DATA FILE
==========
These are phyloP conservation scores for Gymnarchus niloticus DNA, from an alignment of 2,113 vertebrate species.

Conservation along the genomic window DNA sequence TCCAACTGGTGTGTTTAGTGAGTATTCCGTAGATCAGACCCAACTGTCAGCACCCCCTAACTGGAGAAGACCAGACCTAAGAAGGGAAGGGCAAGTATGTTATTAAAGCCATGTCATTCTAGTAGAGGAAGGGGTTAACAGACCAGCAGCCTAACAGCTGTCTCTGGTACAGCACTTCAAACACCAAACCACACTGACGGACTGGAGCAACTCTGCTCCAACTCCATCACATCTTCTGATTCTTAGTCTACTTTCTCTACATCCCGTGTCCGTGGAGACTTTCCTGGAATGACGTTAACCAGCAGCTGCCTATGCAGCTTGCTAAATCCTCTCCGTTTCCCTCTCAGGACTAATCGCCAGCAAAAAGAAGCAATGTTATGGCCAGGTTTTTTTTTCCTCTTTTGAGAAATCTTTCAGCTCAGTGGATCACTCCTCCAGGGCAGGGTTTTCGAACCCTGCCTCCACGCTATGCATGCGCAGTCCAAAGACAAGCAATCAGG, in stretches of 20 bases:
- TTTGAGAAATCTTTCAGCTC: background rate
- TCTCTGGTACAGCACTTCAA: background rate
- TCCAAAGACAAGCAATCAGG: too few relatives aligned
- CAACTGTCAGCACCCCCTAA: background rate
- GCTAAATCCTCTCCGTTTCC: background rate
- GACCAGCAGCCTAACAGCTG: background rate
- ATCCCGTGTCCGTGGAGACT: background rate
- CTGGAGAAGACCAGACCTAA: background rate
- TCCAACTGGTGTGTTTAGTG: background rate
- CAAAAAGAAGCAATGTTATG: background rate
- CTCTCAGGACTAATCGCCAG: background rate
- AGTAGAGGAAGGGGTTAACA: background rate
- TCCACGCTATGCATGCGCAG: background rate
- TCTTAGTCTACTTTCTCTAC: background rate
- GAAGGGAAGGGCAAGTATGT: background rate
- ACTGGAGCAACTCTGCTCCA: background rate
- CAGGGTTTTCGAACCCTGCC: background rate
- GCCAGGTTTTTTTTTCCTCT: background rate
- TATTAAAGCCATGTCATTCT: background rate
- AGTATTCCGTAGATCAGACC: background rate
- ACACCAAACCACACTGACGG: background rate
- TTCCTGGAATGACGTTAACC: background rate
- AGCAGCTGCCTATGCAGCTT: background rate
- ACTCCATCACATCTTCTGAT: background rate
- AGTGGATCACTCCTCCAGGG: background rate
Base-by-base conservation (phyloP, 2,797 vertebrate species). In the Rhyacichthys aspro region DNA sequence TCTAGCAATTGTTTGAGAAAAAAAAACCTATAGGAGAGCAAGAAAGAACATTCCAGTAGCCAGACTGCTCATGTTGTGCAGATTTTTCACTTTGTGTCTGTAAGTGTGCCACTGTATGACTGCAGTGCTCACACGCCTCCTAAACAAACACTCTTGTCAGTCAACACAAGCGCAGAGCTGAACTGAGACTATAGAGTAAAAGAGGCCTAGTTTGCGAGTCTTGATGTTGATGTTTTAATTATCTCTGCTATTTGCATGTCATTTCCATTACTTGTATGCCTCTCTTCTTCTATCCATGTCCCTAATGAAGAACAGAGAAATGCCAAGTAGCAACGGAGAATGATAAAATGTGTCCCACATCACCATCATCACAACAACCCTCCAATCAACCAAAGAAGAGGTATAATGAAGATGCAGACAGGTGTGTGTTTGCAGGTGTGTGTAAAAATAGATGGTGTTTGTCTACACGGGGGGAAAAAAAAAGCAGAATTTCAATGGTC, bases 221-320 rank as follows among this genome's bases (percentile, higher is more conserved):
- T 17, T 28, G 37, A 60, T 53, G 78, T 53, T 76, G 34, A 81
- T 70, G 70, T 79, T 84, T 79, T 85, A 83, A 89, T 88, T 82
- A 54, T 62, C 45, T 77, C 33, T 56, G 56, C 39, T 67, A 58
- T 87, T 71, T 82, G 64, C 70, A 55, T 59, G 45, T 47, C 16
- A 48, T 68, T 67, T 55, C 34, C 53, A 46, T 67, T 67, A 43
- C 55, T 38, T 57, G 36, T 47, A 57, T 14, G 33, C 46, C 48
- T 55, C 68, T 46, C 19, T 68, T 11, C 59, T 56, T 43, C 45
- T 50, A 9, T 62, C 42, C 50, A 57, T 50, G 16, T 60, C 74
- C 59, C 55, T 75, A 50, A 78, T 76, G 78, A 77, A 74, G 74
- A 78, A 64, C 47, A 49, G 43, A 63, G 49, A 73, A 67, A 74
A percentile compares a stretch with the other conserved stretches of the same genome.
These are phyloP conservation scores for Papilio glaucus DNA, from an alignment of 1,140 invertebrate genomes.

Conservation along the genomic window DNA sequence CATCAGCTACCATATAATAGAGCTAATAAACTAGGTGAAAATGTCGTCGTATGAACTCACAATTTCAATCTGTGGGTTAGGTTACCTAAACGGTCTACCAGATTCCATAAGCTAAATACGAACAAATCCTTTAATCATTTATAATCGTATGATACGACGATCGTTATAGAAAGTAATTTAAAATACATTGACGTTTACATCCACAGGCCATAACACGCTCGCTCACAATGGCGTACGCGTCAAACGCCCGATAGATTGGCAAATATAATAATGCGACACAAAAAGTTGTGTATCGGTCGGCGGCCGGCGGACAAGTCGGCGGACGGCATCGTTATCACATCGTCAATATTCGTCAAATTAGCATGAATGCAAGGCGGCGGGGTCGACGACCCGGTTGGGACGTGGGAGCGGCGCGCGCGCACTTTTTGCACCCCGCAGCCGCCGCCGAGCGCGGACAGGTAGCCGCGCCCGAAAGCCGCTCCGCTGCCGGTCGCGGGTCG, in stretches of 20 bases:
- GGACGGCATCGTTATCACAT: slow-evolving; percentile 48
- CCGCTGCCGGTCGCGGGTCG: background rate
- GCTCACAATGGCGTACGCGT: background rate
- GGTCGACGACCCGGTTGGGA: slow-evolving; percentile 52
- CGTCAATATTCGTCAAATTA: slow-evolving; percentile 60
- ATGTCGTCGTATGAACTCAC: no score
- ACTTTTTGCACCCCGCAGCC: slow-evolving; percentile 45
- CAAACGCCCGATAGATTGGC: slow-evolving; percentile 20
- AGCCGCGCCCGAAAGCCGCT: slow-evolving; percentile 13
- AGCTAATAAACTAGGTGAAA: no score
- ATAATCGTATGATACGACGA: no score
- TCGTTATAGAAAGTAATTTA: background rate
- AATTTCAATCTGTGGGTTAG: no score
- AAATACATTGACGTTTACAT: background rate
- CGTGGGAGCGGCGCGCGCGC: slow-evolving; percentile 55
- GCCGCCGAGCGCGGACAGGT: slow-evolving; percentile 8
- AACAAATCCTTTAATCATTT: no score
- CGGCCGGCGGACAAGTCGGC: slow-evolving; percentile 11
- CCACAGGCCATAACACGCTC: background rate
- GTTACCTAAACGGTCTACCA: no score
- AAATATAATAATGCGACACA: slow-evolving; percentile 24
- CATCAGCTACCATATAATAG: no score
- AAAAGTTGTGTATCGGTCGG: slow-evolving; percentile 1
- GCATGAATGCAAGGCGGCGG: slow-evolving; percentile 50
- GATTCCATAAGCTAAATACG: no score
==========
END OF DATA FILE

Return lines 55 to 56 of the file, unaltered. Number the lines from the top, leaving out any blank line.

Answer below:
- AAATACATTGACGTTTACAT: background rate
- CGTGGGAGCGGCGCGCGCGC: slow-evolving; percentile 55